UPDATE: Water Tank Compliance for Drinking Water Safety
Last month, we reported about compliance issues regarding regulations on cleaning and inspecting rooftop water tanks. It appears that compliance may get a little tougher starting in June.
As first reported in the New York Times on April 18, city health officials are considering stronger oversight for regulations of rooftop water tanks. The NYC Board of Health is scheduled to vote on the new regulations on June 9. The proposed regulations would require building owners to submit annual inspection records directly to the city. Currently, building owners are only required to make records available to the Board of Health on request and only going back five years.
Also, building owners are required to post a public notice that the results of the inspection are available for the residents upon request. This notice is to be posted in an easily accessible location for the residents and empowers the residents themselves to take part in the enforcement of the inspection provisions.
Initially, health officials were satisfied with the current oversight. But surveys conducted by the health department have found that 60% of building owners are not in compliance. Some City Council members are calling for stricter oversight. Even Public Advocate Letitia James is asking for random field testing.
Health officials insist there is no risk to the public. A statement from the department stated: “Though there is no evidence that drinking water tanks pose a meaningful risk to public health, we are proposing these additional actions to help reassure New Yorker’s that the city’s drinking water is safe and encourage greater compliance with the Health Code.”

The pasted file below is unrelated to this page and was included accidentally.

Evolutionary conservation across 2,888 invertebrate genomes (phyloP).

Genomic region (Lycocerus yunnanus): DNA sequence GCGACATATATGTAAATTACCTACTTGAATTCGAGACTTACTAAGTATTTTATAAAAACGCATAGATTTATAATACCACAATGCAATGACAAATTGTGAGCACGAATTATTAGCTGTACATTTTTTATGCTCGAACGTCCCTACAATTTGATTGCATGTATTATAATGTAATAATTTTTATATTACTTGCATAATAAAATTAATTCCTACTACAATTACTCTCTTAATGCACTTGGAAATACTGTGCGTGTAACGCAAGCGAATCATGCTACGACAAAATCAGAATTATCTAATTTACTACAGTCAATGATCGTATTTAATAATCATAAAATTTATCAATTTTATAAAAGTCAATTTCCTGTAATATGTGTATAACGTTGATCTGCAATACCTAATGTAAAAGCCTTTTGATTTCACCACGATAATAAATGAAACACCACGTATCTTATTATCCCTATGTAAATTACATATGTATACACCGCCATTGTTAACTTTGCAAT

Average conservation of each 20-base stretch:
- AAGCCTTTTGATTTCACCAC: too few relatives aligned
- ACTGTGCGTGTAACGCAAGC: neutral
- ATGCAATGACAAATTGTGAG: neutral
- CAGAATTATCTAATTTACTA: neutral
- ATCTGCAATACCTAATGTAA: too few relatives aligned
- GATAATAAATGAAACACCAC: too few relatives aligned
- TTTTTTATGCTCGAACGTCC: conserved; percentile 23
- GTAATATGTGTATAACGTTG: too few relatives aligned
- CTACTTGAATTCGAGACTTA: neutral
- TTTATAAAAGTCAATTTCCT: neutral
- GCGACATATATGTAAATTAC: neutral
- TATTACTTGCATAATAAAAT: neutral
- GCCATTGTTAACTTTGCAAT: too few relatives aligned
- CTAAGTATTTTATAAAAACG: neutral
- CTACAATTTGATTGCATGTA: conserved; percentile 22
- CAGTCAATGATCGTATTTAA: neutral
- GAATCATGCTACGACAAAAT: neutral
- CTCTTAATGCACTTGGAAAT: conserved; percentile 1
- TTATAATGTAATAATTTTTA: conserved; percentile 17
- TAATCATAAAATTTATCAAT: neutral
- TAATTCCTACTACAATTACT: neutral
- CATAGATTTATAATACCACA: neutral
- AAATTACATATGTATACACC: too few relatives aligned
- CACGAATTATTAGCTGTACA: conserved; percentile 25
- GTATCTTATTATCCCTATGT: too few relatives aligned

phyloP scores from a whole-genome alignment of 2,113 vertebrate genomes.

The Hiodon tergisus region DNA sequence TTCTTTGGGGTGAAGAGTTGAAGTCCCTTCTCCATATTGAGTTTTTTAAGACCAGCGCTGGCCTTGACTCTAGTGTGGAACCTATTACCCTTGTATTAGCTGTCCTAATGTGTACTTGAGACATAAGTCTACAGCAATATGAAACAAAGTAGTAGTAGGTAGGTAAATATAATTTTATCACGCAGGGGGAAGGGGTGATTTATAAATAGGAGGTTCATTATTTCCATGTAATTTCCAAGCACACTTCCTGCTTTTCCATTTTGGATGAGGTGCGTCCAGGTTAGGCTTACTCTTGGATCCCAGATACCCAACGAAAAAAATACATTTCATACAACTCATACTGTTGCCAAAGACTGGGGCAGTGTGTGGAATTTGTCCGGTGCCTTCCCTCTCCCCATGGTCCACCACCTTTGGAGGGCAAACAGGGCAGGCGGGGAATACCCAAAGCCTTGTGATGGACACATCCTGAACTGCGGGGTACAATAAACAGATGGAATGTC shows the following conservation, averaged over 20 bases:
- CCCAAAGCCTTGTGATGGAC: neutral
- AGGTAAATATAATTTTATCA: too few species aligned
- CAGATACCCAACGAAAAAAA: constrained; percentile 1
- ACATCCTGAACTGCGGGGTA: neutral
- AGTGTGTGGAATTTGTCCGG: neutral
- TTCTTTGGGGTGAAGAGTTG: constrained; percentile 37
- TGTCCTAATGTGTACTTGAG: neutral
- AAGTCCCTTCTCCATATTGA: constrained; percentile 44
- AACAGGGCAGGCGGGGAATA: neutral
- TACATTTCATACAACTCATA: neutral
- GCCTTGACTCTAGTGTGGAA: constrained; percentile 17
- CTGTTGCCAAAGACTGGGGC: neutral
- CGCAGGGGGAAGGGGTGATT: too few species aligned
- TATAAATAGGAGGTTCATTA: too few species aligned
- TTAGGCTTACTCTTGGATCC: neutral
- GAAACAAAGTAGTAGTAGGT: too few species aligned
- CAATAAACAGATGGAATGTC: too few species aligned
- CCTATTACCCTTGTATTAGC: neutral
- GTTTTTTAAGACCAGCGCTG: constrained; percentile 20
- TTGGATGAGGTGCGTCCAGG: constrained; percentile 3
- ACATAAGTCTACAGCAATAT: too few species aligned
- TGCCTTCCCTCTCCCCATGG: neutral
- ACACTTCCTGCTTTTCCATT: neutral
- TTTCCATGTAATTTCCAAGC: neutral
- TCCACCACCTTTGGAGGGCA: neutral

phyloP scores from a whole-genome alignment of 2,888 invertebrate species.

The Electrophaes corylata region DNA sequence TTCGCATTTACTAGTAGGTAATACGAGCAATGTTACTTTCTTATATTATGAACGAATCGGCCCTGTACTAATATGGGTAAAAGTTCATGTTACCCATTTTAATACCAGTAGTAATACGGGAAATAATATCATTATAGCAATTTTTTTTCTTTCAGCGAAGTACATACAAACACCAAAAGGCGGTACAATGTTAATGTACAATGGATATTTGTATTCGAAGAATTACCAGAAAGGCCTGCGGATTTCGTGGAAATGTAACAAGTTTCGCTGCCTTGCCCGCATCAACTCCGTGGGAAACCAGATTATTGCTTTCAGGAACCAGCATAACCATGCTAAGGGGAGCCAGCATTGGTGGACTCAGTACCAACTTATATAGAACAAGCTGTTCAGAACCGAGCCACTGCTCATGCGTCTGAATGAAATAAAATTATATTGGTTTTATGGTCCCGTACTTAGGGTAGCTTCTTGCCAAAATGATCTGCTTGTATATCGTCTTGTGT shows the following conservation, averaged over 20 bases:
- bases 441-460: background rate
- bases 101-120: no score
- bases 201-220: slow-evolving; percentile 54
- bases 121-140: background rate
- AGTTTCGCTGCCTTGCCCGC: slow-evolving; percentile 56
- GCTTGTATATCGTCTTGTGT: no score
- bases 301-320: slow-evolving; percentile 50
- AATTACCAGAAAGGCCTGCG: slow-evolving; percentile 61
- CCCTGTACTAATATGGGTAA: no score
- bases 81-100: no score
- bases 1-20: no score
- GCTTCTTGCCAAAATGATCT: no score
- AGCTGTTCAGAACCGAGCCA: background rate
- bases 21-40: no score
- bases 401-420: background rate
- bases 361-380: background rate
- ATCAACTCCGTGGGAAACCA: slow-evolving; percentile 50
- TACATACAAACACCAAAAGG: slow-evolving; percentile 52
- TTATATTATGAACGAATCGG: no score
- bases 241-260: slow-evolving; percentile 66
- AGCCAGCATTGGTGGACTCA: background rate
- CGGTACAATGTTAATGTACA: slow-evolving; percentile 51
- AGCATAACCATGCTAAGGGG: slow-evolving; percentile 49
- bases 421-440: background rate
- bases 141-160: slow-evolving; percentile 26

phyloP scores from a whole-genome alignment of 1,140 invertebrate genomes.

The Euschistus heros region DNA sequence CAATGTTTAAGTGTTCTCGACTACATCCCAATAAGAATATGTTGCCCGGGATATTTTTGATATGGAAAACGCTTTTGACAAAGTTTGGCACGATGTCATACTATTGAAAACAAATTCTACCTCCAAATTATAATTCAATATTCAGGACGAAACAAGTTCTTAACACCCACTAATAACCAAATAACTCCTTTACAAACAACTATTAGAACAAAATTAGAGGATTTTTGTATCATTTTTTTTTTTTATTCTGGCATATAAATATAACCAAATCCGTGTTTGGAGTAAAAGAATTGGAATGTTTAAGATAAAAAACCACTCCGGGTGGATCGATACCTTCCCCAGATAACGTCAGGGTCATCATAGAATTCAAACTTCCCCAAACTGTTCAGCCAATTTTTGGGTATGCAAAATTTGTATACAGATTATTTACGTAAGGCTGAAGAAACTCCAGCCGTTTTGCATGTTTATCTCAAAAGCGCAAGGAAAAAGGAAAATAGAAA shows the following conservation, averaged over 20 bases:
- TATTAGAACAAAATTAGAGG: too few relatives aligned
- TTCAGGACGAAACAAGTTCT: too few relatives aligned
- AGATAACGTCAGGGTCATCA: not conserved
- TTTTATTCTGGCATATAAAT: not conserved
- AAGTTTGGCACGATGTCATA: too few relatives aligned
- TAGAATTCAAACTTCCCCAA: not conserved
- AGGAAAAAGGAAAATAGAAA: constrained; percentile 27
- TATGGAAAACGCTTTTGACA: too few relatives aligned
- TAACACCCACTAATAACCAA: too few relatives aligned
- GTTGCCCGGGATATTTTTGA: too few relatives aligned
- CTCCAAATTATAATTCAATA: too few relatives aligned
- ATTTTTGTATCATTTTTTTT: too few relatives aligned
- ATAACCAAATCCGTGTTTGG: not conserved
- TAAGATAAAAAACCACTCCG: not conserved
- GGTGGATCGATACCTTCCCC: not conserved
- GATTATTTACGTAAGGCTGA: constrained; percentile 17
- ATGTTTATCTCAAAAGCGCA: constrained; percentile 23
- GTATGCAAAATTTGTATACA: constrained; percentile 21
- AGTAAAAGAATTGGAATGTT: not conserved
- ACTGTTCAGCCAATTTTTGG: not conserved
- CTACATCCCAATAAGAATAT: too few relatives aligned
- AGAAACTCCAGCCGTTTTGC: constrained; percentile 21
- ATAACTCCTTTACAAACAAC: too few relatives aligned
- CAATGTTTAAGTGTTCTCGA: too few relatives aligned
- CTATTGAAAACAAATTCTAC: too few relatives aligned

Much of the recent hysteria on this issue began in January with an investigation conducted by the New York Times that found some contamination of tanks. But health officials were quick to criticize the investigation citing 534 clean samples taken over the past several decades.
Most of the residential cooperative and condominium buildings that Fred Smith services maintain and clean their roof tanks regularly. Perhaps an increased effort on the part of the Health Department to randomly check NYC buildings for compliance with the annual inspection requirement would be sufficient.
Whatever the City decides about tougher requirements, it is important to remember that contaminants may enter the roof tanks between annual inspections and cleanings. For those tenants who want a final barrier of protection of their drinking water, we recommend installing a simple point-of- use water filtration devise at the kitchen faucet. For buildings interested in a whole building solution, that is available as well. Our Culligan affiliate can help tenants with cost effective drinking water filtration solutions.
We will continue to monitor this important issue. Check back frequently as we update this blog with the latest developments.
By Philip Kraus – President – Fred Smith Plumbing & Heating Co.